Group in interaction in Muses office, Image Inia Herenčić
Outdoor exercices at Rokov Perivoj park (Images: Inia Herenčić )
Group work in the Muses office and the course participants outside in the Rokov Perivoj park (Images: Inia Herenčić )

From Poland to Croatia to learn how to “look with the heart”, find deeper meanings in surrounding reality and how to share it with others.

In February 2023, the first of three groups from the new Polish museum in Sulejówek attended the Interpret Europe Certified Interpretive Guide (CIG) course organised by Muses Ltd. in Zagreb. The Józef Piłsudski Museum in Sulejówek near Warsaw is a modern facility, opened in 2020. It is dedicated to a leader and a statesman, who is the symbol of independence for Poles. The museum has two hearts: a historical enclave with a vast garden surrounding the house of the Piłsudski family; and a modern educational and exhibition complex. A permanent 2,100sqm exhibition presents the life, political thought and legacy of Józef Piłsudski against the backdrop of the era and conveys the values he represents, the idea of fighting for independence and working on building the state.

We became interested in heritage interpretation methods a few years ago as the idea of creating reflection in participants instead of serving a ready understanding of our heroes’ achievements. Therefore, we were delighted that in 2023, 30 people from our museum could take part in the Interpret Europe training in Zagreb as part of the Erasmus+ programme financed by the European Union.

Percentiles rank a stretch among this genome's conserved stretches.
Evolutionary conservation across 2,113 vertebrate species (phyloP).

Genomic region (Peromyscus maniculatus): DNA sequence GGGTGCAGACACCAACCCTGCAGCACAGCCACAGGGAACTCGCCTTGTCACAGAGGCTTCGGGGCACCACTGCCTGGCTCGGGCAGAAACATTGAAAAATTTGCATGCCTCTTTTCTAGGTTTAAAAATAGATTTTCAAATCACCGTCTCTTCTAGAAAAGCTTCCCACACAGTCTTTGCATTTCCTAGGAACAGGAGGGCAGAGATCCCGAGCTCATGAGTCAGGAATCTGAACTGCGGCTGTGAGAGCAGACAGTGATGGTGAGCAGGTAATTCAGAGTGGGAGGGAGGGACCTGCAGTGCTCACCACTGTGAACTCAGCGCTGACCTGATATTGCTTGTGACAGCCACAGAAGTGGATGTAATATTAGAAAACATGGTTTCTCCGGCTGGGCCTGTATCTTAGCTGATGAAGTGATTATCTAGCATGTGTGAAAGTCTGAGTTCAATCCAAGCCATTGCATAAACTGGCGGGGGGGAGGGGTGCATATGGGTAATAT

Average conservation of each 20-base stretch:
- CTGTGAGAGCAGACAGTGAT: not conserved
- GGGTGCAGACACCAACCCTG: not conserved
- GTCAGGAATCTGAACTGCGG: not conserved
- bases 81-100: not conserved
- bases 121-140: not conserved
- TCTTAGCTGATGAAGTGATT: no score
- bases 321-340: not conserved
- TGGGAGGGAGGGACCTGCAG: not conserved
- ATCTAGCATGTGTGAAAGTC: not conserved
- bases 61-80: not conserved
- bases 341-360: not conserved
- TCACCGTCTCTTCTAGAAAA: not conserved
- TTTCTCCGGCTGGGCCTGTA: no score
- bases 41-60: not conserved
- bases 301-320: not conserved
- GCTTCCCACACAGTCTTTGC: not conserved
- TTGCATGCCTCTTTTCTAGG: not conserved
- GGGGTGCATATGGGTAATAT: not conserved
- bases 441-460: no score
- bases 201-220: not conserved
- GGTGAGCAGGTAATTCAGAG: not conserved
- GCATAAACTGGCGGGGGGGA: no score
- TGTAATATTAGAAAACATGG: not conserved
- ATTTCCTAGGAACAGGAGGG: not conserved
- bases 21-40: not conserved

The training was well organised with theory conducted in the modern Muses office intertwined with practical exercises outside. Walking along park alleys, we drew, composed themes, described objects that we would not have paid attention to before. We practiced “looking with our heart” – finding elements that resonated with us. The presence of colleagues from Croatia in the group enriched our interpretations with different sensitivities.

We visited the Zagreb City Museum where we developed interpretive walks. We also went to the Medvedgrad Castle in Medvednica Nature Park, where we reviewed the natural and historical exhibitions. We all passed the theory test and interpretive talk in the Rokov Perivoj park, accompanied by strong emotions. We created interesting stories revealing the unknown meanings of our phenomena, some as surprising as inconspicuous daisies blooming in February.

The CIG course was intense but neatly planned and flexibly adapted to the dynamics of the group. The training turned out to be a stimulating intellectual adventure, teaching how to perceive deeper meanings in the surrounding reality and how to share it with others. I think that this course is just the beginning of our adventure with heritage interpretation. After return to Poland our task is to prepare programmes and narrative paths at the museum for participants of various age groups, and especially for the most demanding guests: adults. We hope these new skills will help us make it attractive and meaningful.

Personally, as a curator, I wish I had the chance to take this course ten years ago, before working on the permanent exhibition in our modern narrative museum. In that sense, I think that this course should be part of the programme of museology studies, or other cultural studies as groundwork for all who work in this field.

Agnieszka Kaczmarska is a curator at Józef Pilsudski Muzeum in Sulejówek in Poland ( You can get in touch with her at:

To cite this article: Kaczmarska, Agnieszka (2023) ‘Stimulating intellectual adventure with Muses in Zagreb’ in Interpret Europe Newsletter 1-2023, pg. 11.

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